Delays in producing space shuttle fuel tanks, which were substantially redesigned after the 2003 Columbia disaster, will postpone NASA's final servicing mission to the Hubble Space Telescope by a month or longer, officials at the U.S. space agency said on Thursday.
Originally due to launch on August 28, the space shuttle flight to the telescope will be postponed four to five weeks, shuttle program manager John Shannon said.
"We cannot make the August 28 date," he said during media briefings at the Johnson Space Center in Houston.
To fly to Hubble, NASA decided it needed a second shuttle ready to launch in case the ship carrying the crew became too damaged to return home.
Other missions don't require a backup shuttle because stranded astronauts can take shelter in the international space station. The orbital outpost will be too far away for the Hubble crew to reach, however.
Needing two tanks ready for launch strained the manufacturing process, Shannon said, adding that it took time for the agency's contractors to learn new assembly procedures following the 2003 Columbia accident.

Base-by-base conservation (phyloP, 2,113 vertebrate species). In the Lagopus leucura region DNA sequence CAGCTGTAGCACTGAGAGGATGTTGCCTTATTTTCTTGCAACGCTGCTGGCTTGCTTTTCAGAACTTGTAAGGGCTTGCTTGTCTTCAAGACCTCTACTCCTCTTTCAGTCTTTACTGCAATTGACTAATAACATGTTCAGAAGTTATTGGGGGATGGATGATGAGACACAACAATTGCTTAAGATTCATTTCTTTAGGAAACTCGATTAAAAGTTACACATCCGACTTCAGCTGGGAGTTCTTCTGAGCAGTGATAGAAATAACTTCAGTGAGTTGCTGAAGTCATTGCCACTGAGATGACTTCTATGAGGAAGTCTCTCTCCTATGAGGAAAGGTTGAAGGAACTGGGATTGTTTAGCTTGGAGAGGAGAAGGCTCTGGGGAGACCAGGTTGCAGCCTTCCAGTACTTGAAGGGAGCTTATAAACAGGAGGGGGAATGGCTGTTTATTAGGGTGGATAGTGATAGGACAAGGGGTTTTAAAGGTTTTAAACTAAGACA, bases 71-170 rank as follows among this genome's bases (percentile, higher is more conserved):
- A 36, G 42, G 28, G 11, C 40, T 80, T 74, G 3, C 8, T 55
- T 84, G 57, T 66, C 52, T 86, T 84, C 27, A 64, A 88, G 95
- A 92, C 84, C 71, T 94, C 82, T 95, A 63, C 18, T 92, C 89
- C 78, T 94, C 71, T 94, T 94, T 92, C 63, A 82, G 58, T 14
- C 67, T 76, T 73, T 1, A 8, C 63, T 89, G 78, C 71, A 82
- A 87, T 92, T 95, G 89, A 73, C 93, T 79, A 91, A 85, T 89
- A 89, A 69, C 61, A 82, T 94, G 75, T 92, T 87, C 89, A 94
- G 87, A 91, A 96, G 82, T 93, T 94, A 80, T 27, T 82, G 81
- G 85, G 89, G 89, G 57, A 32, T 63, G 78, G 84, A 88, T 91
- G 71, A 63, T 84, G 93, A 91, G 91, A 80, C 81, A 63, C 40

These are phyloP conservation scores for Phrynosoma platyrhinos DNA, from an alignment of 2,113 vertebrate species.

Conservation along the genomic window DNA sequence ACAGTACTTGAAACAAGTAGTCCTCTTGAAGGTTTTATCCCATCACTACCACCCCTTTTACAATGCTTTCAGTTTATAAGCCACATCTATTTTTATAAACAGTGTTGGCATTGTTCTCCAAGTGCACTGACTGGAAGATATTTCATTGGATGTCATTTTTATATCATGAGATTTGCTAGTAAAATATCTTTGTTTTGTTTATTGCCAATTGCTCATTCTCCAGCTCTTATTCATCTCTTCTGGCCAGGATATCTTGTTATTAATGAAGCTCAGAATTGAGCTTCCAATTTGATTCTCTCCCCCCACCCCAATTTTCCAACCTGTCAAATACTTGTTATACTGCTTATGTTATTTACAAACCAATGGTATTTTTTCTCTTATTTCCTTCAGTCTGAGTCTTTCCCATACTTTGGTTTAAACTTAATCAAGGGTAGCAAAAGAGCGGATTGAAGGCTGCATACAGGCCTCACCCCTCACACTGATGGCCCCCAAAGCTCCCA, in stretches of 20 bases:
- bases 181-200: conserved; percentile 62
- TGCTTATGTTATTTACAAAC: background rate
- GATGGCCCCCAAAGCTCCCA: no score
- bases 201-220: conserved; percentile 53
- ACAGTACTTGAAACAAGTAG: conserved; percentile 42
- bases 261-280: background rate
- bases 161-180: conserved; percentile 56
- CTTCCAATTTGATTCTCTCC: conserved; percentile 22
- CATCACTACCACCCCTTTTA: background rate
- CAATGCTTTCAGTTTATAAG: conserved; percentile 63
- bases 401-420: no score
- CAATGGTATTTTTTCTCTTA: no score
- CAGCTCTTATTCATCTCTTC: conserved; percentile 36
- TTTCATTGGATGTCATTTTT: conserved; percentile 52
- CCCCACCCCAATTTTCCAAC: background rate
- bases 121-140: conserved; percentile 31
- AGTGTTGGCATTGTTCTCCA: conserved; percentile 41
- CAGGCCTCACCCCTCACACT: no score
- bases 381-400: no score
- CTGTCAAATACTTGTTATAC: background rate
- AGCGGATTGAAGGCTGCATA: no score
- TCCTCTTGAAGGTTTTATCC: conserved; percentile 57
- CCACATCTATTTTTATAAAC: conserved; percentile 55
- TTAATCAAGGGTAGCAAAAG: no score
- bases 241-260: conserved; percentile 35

NASA suspended tank production and grounded its remaining shuttles to investigate why a piece of insulation foam that fell off Columbia's fuel tank during launch triggered the fatal accident.
Investigators determined the debris had hit a heat panel on Columbia's wing, damaging it and allowing superheated gases to flow inside the structure during atmospheric re-entry.
NASA redesigned the tank to minimize foam shedding, added inflight inspections, developed repair kits and set up the space station as a safe haven for shuttle crewmembers.
Shannon said a lot of care had gone into the preparation of fuel tanks since, and it was not a job NASA wanted its contractors to rush.
"I think it's a small price to pay for all the improvement that we're getting on this tank," he added. "It's a much, much better tank than we were flying pre-Columbia. It just took a little extra time."
NASA plans to fly 11 shuttle missions before the fleet is permanently retired in 2010.
All but the Hubble repair mission are devoted to completing the $100 billion space station. The agency's next flight, scheduled for May 31, will deliver the main part of Japan's huge Kibo space laboratory to the station.
The tank delays will also force NASA to bump a sixth mission the agency had hoped to fly this year to early 2009.